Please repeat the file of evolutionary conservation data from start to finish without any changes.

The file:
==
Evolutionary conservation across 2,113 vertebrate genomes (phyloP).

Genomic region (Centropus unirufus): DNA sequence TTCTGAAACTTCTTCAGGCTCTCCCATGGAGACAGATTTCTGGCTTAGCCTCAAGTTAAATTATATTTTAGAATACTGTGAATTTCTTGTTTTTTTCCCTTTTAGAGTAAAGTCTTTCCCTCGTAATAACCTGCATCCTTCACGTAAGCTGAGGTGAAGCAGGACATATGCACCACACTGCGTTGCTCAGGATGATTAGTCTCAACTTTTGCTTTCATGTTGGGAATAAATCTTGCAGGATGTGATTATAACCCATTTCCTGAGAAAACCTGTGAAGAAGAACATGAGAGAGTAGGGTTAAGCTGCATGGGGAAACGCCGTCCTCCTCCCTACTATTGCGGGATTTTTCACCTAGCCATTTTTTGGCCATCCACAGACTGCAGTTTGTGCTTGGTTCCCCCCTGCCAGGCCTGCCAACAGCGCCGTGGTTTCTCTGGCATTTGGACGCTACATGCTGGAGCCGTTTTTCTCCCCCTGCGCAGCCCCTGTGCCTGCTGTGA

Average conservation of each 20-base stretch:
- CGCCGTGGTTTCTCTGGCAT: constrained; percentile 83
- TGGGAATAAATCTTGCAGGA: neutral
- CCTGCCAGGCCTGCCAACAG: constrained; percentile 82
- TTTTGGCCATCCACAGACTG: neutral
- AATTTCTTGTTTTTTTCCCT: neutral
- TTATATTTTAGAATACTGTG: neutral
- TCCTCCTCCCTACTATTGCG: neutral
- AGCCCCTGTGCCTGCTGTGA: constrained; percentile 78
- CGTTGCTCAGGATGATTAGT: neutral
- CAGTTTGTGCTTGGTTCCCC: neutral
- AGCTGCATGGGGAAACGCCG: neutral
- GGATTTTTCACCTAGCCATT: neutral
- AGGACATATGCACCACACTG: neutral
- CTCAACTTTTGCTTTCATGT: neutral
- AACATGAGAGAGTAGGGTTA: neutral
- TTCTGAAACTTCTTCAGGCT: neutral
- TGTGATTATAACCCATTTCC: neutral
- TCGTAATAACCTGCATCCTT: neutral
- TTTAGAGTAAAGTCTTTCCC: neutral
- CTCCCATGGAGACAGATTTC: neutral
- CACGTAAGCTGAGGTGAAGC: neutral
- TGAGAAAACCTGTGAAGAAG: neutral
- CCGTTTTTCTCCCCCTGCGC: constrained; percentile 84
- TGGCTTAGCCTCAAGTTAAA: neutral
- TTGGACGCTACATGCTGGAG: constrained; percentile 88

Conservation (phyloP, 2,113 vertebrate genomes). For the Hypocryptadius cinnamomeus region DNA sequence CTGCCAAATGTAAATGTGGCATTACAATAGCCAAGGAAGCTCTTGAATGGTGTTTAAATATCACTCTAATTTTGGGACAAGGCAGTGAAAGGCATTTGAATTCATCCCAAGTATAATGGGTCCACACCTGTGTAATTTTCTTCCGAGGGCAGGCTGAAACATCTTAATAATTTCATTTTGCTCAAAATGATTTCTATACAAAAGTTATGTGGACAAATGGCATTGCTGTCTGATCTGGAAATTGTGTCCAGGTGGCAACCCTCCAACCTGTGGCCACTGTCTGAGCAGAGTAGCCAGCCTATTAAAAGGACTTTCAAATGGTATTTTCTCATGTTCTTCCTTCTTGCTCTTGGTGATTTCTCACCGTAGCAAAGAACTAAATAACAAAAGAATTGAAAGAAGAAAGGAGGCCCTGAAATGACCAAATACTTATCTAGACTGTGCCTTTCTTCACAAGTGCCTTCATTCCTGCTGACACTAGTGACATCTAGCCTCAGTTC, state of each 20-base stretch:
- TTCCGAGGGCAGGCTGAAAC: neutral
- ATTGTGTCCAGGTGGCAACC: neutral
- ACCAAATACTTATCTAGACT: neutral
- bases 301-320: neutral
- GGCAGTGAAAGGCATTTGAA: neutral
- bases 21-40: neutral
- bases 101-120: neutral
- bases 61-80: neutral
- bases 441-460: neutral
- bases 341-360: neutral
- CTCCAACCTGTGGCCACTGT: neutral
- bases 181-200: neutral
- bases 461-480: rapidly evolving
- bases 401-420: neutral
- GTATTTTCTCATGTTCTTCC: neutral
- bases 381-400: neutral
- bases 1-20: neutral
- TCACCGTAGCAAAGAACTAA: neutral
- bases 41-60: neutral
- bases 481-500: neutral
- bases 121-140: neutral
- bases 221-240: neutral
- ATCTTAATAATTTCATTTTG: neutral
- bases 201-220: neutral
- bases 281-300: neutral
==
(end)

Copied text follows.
Evolutionary conservation across 2,113 vertebrate genomes (phyloP).

Genomic region (Centropus unirufus): DNA sequence TTCTGAAACTTCTTCAGGCTCTCCCATGGAGACAGATTTCTGGCTTAGCCTCAAGTTAAATTATATTTTAGAATACTGTGAATTTCTTGTTTTTTTCCCTTTTAGAGTAAAGTCTTTCCCTCGTAATAACCTGCATCCTTCACGTAAGCTGAGGTGAAGCAGGACATATGCACCACACTGCGTTGCTCAGGATGATTAGTCTCAACTTTTGCTTTCATGTTGGGAATAAATCTTGCAGGATGTGATTATAACCCATTTCCTGAGAAAACCTGTGAAGAAGAACATGAGAGAGTAGGGTTAAGCTGCATGGGGAAACGCCGTCCTCCTCCCTACTATTGCGGGATTTTTCACCTAGCCATTTTTTGGCCATCCACAGACTGCAGTTTGTGCTTGGTTCCCCCCTGCCAGGCCTGCCAACAGCGCCGTGGTTTCTCTGGCATTTGGACGCTACATGCTGGAGCCGTTTTTCTCCCCCTGCGCAGCCCCTGTGCCTGCTGTGA

Average conservation of each 20-base stretch:
- CGCCGTGGTTTCTCTGGCAT: constrained; percentile 83
- TGGGAATAAATCTTGCAGGA: neutral
- CCTGCCAGGCCTGCCAACAG: constrained; percentile 82
- TTTTGGCCATCCACAGACTG: neutral
- AATTTCTTGTTTTTTTCCCT: neutral
- TTATATTTTAGAATACTGTG: neutral
- TCCTCCTCCCTACTATTGCG: neutral
- AGCCCCTGTGCCTGCTGTGA: constrained; percentile 78
- CGTTGCTCAGGATGATTAGT: neutral
- CAGTTTGTGCTTGGTTCCCC: neutral
- AGCTGCATGGGGAAACGCCG: neutral
- GGATTTTTCACCTAGCCATT: neutral
- AGGACATATGCACCACACTG: neutral
- CTCAACTTTTGCTTTCATGT: neutral
- AACATGAGAGAGTAGGGTTA: neutral
- TTCTGAAACTTCTTCAGGCT: neutral
- TGTGATTATAACCCATTTCC: neutral
- TCGTAATAACCTGCATCCTT: neutral
- TTTAGAGTAAAGTCTTTCCC: neutral
- CTCCCATGGAGACAGATTTC: neutral
- CACGTAAGCTGAGGTGAAGC: neutral
- TGAGAAAACCTGTGAAGAAG: neutral
- CCGTTTTTCTCCCCCTGCGC: constrained; percentile 84
- TGGCTTAGCCTCAAGTTAAA: neutral
- TTGGACGCTACATGCTGGAG: constrained; percentile 88

Conservation (phyloP, 2,113 vertebrate genomes). For the Hypocryptadius cinnamomeus region DNA sequence CTGCCAAATGTAAATGTGGCATTACAATAGCCAAGGAAGCTCTTGAATGGTGTTTAAATATCACTCTAATTTTGGGACAAGGCAGTGAAAGGCATTTGAATTCATCCCAAGTATAATGGGTCCACACCTGTGTAATTTTCTTCCGAGGGCAGGCTGAAACATCTTAATAATTTCATTTTGCTCAAAATGATTTCTATACAAAAGTTATGTGGACAAATGGCATTGCTGTCTGATCTGGAAATTGTGTCCAGGTGGCAACCCTCCAACCTGTGGCCACTGTCTGAGCAGAGTAGCCAGCCTATTAAAAGGACTTTCAAATGGTATTTTCTCATGTTCTTCCTTCTTGCTCTTGGTGATTTCTCACCGTAGCAAAGAACTAAATAACAAAAGAATTGAAAGAAGAAAGGAGGCCCTGAAATGACCAAATACTTATCTAGACTGTGCCTTTCTTCACAAGTGCCTTCATTCCTGCTGACACTAGTGACATCTAGCCTCAGTTC, state of each 20-base stretch:
- TTCCGAGGGCAGGCTGAAAC: neutral
- ATTGTGTCCAGGTGGCAACC: neutral
- ACCAAATACTTATCTAGACT: neutral
- bases 301-320: neutral
- GGCAGTGAAAGGCATTTGAA: neutral
- bases 21-40: neutral
- bases 101-120: neutral
- bases 61-80: neutral
- bases 441-460: neutral
- bases 341-360: neutral
- CTCCAACCTGTGGCCACTGT: neutral
- bases 181-200: neutral
- bases 461-480: rapidly evolving
- bases 401-420: neutral
- GTATTTTCTCATGTTCTTCC: neutral
- bases 381-400: neutral
- bases 1-20: neutral
- TCACCGTAGCAAAGAACTAA: neutral
- bases 41-60: neutral
- bases 481-500: neutral
- bases 121-140: neutral
- bases 221-240: neutral
- ATCTTAATAATTTCATTTTG: neutral
- bases 201-220: neutral
- bases 281-300: neutral